36. The absence of such restriction distinguishes this case from the Fifth Circuit's decision in Jennings v. Patterson, 488 F.2d 436 (1974). In Jennings, the defendants placed a barricade across a street on the outskirts of Dadeville, Ala., and prohibited landowners on the other side of the barricade from using the street. All but one of the landowners so restricted were black, and the one white landowner was given private access to the closed street. The street closing had the effect of adding 1 1/2 to 2 miles to the trip into town. The court held that the plaintiffs, "because they are black, have been denied the right to hold and enjoy their property on the same basis as white citizens." Id. at 442. Thus, Jennings, unlike this case, involved a severe restriction on the access to property. See supra at 110-112, and nn. 15-18.

37. In Palmer, the Court rejected petitioners' claim that a city's decision to close public swimming pools, rather than desegregate them, violated the Thirteenth Amendment. The Court noted that § 2 of the Amendment gave Congress the power to eradicate "badges of slavery," and that Congress had not prohibited the challenged conduct. 403 U.S. at 227.

38. In addition to § 1982, which we have identified as providing broad protection to property rights, Congress has enacted, pursuant to § 2 of the Thirteenth Amendment, Rev.Stat. § 1977, 42 U.S.C. § 1981 which protects the right of all citizens to enter into and enforce contracts, see Runyon v. McCrary, 427 U.S. 160, 170; cf. Jones v. Alfred H. Mayer Co., 392 U.S. 409, 440-441; Rev.Stat. § 1980, 42 U.S.C. § 1985(3) (1976 ed., Supp. III), which protects blacks from conspiracies to deprive them of "the equal protection of the laws, or of equal privileges and immunities under the laws," see Griffin v. Breckenridge, 403 U.S. 88, 104-105; Rev.Stat. § 1990, 42 U.S.C. § 1994 which prohibits peonage, see Pollock v. Williams, 322 U.S. 4, 8; and 18 U.S.C. § 1581 which provides for criminal punishment of those who impose conditions of peonage on any person, see Clyatt v. United States, 197 U.S. 207, 218.

39. The Court continued:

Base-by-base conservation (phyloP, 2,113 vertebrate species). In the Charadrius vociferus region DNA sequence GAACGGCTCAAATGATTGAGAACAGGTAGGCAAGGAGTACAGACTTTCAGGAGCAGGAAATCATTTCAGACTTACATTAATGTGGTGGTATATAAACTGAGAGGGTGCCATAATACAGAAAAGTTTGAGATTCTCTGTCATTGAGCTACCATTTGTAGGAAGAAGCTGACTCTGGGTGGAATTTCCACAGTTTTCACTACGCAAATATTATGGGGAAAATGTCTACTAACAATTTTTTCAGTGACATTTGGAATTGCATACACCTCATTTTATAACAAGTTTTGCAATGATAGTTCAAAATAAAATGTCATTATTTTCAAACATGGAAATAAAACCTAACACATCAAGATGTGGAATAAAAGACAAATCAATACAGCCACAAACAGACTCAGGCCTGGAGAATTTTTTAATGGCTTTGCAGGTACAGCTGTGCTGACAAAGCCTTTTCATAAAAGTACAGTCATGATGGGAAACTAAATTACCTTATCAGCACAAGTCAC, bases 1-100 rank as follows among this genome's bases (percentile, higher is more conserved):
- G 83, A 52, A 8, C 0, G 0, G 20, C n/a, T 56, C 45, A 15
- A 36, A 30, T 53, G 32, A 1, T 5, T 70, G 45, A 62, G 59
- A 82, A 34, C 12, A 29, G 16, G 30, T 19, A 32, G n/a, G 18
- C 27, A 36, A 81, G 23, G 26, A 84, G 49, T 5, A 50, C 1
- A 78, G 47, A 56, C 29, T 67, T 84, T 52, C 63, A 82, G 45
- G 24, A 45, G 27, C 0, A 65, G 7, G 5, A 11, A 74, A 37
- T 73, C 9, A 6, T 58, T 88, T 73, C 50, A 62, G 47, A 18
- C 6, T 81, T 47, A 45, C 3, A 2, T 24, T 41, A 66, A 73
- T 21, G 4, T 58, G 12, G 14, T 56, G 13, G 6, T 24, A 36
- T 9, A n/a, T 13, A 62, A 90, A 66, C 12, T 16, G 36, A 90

For that clause clothed Congress with power to pass "all laws necessary and proper for abolishing all badges and incidents of slavery in the United States."

Ibid. (Emphasis added.)

* * * *

Surely Congress has the power under the Thirteenth Amendment rationally to determine what are the badges and the incidents of slavery, and the authority to translate that determination into effective legislation.

392 U.S. at 439-440.

40. In Jones, the Court did hold, of course, that § 2 of the Amendment, which, in terms, merely authorized the enactment of legislation to enforce § 1, did more than authorize legislation to enforce the ban against slavery. See nn. 32, 38, supra. Although the Court expressly overruled Hodges v. United States, 203 U.S. 1, see 392 U.S. at 441-443, n. 78, the Court neither agreed nor disagreed with the first Justice Harlan's statement in dissent in Hodges that, "by its own force, that Amendment destroyed slavery and all its incidents and badges, and established freedom." See 203 U.S. at 27.

41. See supra at 106-108, and nn. 22-27.

42. See nn. 22-25 and accompanying text, supra.

43. As the Court in Village of Belle Terre noted:

The police power is not confined to elimination of filth, stench, and unhealthy places. It is ample to lay out zones where family values, youth values, and the blessings of quiet seclusion and clean air make the area a sanctuary for people.


416 U.S. at 9.